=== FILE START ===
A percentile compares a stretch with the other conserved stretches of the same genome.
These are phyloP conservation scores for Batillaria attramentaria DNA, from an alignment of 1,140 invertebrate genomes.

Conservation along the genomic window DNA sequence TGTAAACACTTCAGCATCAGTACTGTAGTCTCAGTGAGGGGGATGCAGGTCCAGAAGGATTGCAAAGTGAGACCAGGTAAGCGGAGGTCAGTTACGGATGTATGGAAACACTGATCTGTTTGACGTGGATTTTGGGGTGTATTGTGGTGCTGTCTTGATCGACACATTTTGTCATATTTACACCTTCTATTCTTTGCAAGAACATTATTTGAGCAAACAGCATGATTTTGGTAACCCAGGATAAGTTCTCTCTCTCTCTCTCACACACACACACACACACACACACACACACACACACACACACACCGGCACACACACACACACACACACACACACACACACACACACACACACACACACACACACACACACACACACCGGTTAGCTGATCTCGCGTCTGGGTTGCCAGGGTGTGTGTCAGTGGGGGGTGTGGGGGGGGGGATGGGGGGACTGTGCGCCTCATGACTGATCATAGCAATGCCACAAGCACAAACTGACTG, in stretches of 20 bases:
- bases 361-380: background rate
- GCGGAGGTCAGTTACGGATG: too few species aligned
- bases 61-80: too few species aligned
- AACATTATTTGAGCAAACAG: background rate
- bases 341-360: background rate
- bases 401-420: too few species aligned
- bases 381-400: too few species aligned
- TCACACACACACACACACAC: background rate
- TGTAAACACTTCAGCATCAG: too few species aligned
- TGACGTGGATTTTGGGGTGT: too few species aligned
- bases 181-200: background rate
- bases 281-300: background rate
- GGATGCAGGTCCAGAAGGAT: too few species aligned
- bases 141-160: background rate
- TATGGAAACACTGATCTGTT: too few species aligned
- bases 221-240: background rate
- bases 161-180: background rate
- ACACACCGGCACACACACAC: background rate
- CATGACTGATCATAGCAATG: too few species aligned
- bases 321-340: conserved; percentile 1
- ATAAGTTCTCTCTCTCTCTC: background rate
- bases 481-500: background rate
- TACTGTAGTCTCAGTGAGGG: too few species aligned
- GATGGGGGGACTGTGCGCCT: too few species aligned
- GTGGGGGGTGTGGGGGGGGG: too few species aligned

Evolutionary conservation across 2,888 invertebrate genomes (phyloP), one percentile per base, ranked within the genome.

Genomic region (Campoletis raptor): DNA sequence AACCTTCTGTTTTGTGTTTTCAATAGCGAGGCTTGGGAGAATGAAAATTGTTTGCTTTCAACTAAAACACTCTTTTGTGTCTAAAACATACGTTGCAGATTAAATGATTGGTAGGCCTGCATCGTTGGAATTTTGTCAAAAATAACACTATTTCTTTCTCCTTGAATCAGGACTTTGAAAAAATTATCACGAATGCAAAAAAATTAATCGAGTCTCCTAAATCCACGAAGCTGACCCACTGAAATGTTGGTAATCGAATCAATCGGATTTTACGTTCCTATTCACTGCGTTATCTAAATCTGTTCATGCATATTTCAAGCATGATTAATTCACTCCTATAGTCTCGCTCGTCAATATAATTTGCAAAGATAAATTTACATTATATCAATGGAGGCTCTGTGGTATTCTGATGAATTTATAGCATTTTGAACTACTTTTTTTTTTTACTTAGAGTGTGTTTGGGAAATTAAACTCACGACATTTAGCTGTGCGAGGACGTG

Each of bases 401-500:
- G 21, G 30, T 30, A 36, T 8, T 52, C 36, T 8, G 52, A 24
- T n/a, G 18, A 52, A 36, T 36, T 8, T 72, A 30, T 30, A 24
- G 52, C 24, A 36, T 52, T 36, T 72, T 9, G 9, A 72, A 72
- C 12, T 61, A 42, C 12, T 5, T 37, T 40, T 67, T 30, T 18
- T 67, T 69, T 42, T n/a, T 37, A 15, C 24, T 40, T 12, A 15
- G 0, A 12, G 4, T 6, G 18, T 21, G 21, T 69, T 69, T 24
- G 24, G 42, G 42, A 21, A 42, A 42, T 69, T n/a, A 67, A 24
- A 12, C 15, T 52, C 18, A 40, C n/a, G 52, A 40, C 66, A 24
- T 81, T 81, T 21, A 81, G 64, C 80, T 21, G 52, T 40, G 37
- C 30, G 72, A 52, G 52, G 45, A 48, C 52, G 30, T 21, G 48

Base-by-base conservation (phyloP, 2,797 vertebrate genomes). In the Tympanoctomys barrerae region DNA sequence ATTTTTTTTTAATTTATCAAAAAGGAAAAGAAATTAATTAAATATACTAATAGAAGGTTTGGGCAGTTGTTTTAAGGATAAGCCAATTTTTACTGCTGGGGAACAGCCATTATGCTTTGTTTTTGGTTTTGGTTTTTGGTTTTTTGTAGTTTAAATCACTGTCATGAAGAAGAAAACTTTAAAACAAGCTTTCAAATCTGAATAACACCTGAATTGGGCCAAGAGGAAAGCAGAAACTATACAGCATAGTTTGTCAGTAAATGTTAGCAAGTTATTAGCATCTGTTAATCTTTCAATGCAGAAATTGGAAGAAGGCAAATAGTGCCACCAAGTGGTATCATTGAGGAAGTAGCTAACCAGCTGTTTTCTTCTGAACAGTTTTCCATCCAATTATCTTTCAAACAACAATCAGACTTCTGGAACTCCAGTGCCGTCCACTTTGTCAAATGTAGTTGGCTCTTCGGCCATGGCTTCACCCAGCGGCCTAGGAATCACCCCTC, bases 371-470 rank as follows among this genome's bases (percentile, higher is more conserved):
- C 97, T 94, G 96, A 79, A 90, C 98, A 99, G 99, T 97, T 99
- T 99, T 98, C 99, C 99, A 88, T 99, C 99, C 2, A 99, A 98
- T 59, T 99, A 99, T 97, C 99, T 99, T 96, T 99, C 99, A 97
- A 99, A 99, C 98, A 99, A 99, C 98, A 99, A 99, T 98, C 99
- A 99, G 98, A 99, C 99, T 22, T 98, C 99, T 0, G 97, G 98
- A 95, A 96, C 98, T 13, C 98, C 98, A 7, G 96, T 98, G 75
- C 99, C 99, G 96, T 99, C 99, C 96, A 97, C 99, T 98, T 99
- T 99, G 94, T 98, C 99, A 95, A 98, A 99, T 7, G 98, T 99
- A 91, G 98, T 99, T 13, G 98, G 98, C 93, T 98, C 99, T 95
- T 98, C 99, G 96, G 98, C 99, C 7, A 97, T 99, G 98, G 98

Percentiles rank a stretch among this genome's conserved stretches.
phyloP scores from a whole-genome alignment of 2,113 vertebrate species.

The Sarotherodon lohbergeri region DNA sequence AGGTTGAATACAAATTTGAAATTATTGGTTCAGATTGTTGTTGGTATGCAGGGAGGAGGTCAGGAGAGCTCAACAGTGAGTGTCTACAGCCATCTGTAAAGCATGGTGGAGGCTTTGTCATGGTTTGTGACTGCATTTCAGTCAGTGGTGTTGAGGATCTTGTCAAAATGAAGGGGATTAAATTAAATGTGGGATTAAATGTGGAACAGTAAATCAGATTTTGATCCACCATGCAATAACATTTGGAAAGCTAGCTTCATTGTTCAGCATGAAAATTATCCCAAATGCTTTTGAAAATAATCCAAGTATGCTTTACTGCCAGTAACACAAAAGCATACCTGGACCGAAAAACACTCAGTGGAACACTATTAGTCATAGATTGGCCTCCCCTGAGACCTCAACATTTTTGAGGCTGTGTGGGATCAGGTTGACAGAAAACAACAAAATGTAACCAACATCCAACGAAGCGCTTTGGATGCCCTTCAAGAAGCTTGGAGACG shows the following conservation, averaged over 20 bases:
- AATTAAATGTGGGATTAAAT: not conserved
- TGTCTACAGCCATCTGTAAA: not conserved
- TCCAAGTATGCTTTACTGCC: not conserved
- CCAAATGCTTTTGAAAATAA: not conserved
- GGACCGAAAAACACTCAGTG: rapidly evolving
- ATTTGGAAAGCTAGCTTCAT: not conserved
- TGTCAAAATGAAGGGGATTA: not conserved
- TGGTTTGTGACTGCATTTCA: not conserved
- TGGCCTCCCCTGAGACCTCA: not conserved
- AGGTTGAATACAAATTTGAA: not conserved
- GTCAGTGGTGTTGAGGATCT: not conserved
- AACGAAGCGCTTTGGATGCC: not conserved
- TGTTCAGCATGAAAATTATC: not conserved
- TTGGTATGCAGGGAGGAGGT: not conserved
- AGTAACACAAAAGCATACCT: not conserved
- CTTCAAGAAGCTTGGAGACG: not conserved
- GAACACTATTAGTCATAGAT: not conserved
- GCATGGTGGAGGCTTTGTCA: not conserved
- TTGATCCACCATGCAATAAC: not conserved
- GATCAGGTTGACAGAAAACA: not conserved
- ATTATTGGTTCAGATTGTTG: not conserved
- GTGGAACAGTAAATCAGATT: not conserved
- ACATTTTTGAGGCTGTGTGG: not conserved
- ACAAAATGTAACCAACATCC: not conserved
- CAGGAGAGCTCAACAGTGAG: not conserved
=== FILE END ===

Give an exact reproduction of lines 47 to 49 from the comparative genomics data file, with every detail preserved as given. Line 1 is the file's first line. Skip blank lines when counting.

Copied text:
- A 99, G 98, A 99, C 99, T 22, T 98, C 99, T 0, G 97, G 98
- A 95, A 96, C 98, T 13, C 98, C 98, A 7, G 96, T 98, G 75
- C 99, C 99, G 96, T 99, C 99, C 96, A 97, C 99, T 98, T 99